The government’s Vaccine and Antiviral Priority Committee has decided that residents aged 75 and over should be the next in line to get COVID-19 vaccines, and has issued a new priority list for how the vaccines will be distributed.
Earlier this week, mayors began gathering lists of village residents who meet the age threshold and letting them know about vaccination clinics next week at Okkodo High School.
Department of Public Health and Social Services spokeswoman Janela Carrera said the committee was briefed on the recommended changes from the Advisory Committee on Immunization Practices. The advisory committee, part of the U.S. Centers for Disease Control and Prevention, made the recommendation that people 75 years and older be included in the first groups to get vaccinated.
The vaccine committee is tasked with helping identify priority groups and is supposed to “revise priority groups and subgroups” based on federal recommendations.
The committee eliminated the third phase in the island’s vaccination plan, which would have been a continuation of Phase 2, with more opportunities for the general public to be vaccinated.
Instead, the island will have Phase 1 and Phase 2 for the vaccine, Carrera said.
Phase “1a” includes health care personnel and residents of long-term care facilities.
Phase “1b” includes essential workers and those 75 years and older.
Phase “1c” includes those 65 and older and those 16 years and older with comorbidities.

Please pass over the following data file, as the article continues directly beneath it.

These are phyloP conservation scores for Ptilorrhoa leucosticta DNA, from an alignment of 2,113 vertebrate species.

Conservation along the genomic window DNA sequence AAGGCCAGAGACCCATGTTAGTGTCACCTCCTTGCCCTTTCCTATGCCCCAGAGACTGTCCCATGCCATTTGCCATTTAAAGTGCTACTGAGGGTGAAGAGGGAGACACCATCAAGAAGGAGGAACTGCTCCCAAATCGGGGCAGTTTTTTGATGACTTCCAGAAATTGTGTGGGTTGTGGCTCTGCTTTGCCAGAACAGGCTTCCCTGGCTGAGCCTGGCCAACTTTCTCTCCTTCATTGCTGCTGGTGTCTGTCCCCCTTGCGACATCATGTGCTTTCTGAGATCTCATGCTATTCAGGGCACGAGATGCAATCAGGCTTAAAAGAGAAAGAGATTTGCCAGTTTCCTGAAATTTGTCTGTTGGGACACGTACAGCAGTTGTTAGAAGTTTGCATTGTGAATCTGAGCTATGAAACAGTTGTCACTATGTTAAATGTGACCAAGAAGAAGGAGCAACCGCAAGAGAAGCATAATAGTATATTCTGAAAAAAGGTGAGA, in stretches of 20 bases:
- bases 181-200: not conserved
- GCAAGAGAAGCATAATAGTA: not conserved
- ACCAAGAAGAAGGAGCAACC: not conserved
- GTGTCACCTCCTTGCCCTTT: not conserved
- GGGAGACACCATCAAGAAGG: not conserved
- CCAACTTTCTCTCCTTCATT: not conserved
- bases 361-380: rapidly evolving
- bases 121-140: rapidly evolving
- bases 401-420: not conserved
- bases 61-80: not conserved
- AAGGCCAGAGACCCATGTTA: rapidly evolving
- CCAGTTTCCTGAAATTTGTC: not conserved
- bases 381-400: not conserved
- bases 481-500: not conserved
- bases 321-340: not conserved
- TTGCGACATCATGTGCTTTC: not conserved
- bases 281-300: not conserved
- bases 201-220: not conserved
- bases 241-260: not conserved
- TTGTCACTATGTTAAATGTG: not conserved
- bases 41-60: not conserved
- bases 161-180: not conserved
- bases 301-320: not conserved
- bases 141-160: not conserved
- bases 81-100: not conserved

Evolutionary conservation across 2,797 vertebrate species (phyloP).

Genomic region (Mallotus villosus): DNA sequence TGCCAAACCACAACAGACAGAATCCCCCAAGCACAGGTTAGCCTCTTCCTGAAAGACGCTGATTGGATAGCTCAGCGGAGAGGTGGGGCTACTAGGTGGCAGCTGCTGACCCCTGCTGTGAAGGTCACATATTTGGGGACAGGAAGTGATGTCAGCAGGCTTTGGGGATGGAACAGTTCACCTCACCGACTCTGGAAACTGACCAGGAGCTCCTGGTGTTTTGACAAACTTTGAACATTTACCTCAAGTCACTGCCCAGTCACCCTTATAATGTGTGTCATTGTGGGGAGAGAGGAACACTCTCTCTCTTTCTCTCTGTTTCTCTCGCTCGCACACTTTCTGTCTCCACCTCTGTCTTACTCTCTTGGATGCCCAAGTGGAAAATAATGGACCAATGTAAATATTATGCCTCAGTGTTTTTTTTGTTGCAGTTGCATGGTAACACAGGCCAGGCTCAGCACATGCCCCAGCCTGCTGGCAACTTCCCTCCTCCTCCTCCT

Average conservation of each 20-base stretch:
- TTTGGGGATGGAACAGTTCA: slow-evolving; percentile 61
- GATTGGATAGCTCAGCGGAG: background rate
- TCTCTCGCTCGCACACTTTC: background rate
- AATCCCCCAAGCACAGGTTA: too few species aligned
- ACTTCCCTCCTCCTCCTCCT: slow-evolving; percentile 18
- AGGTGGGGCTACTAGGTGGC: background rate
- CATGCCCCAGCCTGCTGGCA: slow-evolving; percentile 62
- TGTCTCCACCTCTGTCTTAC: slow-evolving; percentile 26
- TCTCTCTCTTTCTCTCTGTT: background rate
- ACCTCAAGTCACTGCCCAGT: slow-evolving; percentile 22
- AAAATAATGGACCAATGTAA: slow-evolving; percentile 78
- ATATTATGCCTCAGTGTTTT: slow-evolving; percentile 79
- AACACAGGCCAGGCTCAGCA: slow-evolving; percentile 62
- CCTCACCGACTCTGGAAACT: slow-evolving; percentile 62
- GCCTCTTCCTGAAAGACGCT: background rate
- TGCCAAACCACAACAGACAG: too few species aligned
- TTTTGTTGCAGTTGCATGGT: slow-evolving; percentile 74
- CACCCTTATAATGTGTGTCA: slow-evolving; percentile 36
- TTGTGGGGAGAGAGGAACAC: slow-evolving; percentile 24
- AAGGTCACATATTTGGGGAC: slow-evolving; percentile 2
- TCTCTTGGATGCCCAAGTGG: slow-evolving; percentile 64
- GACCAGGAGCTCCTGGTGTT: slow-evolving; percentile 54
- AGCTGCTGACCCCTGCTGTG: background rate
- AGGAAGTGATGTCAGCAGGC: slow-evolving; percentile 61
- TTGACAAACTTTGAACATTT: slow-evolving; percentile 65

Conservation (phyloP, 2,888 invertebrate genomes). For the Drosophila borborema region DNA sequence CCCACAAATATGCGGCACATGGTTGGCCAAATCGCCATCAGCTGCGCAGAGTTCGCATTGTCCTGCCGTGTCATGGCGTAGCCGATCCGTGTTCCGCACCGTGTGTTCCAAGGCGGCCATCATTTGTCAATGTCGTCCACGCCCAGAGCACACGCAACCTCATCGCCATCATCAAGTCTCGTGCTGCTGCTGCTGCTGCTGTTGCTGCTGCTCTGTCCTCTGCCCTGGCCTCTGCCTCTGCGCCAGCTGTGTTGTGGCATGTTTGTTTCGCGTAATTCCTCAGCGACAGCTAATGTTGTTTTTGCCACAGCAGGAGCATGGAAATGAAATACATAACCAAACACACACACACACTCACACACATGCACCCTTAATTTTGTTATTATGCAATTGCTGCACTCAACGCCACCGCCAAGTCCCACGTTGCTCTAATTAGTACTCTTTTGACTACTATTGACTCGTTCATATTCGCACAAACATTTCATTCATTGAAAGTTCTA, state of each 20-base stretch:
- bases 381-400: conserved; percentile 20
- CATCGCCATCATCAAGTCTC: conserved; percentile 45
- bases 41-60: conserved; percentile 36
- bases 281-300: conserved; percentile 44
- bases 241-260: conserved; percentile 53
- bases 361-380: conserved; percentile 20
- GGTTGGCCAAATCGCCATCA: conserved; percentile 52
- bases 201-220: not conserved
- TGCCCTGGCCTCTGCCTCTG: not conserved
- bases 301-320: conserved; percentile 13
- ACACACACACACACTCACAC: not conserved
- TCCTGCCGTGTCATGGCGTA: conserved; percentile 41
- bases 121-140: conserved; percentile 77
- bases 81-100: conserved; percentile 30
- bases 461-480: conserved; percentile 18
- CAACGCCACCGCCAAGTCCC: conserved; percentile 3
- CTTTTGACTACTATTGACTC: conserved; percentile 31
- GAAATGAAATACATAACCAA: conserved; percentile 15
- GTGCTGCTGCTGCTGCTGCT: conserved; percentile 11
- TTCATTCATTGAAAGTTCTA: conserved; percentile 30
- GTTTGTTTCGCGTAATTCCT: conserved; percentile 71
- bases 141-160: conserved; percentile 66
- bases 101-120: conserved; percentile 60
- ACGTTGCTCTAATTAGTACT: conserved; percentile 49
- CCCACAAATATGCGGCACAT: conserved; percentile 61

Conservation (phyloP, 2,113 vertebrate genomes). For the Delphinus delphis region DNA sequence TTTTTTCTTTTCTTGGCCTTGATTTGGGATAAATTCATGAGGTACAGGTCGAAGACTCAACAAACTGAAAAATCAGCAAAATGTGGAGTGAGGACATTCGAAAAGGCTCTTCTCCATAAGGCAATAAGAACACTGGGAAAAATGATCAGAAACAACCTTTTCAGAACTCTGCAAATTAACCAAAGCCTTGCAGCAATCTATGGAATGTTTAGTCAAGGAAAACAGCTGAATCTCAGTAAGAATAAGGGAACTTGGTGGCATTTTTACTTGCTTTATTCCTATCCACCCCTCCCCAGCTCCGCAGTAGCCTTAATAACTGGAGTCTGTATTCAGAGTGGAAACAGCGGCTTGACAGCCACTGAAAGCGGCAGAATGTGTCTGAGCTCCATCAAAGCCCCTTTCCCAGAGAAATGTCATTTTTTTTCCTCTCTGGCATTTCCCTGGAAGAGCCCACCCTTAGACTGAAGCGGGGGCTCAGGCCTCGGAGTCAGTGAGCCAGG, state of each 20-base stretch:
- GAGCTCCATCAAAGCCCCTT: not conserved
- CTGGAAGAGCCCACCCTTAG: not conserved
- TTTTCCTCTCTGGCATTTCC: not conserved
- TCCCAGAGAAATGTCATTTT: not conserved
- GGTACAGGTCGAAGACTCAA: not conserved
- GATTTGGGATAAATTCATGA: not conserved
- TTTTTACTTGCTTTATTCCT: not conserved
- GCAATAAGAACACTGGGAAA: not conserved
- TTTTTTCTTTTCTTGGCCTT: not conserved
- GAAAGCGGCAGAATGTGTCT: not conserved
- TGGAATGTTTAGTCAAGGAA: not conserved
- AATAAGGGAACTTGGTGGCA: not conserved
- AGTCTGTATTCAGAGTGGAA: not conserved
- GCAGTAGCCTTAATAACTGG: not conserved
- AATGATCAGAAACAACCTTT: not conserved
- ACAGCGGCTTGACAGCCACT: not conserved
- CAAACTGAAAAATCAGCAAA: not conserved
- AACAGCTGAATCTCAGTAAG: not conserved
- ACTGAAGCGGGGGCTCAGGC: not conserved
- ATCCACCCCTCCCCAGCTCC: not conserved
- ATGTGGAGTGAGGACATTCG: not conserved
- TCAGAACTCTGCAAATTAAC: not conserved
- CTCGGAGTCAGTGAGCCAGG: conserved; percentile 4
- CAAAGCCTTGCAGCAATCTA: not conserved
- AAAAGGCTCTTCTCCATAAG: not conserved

Phase “2” includes those who were eligible for the first phase but who weren’t vaccinated because of limited supply or because they allowed others to go first and the general population.
During a meeting Monday, the local committee discussed the recommendation to target those 75 and older. The recommendation is based on risk assessments, with those 75 years old and older being at the highest risk for hospitalization and deaths, she said.
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Public Health plans on holding three vaccination clinics at Okkodo High School on Monday, Tuesday and Wednesday, she said.
The island’s mayors have been asked to help get the word out to those manamko’ eligible in their villages to see if they’d be interested in getting the vaccine.
Manamko’ don’t need to get the vaccine; it’s strictly voluntary.
Carrera said there is a limited supply of the vaccine on the island, and the agency will need to inventory how many vaccine doses are left.
A total of 11,700 doses, which will fully immunize 5,850 individuals, have been received. So far nearly 2,000 people have been vaccinated.
Frontline workers are the next group to get the vaccine, but the vaccine committee still needs to decide subgroups within the category who has priority for the limited supply, Carrera said.
The committee is trying to be as equitable and fair in terms of the distribution of the vaccine, she said.
Public Health also only has a partial list of how many individuals from the private sector, government of Guam and the federal government would fall under phase 1b, she said.
The committee will meet at a later date and is expected to discuss what subgroups will fall under essential workers.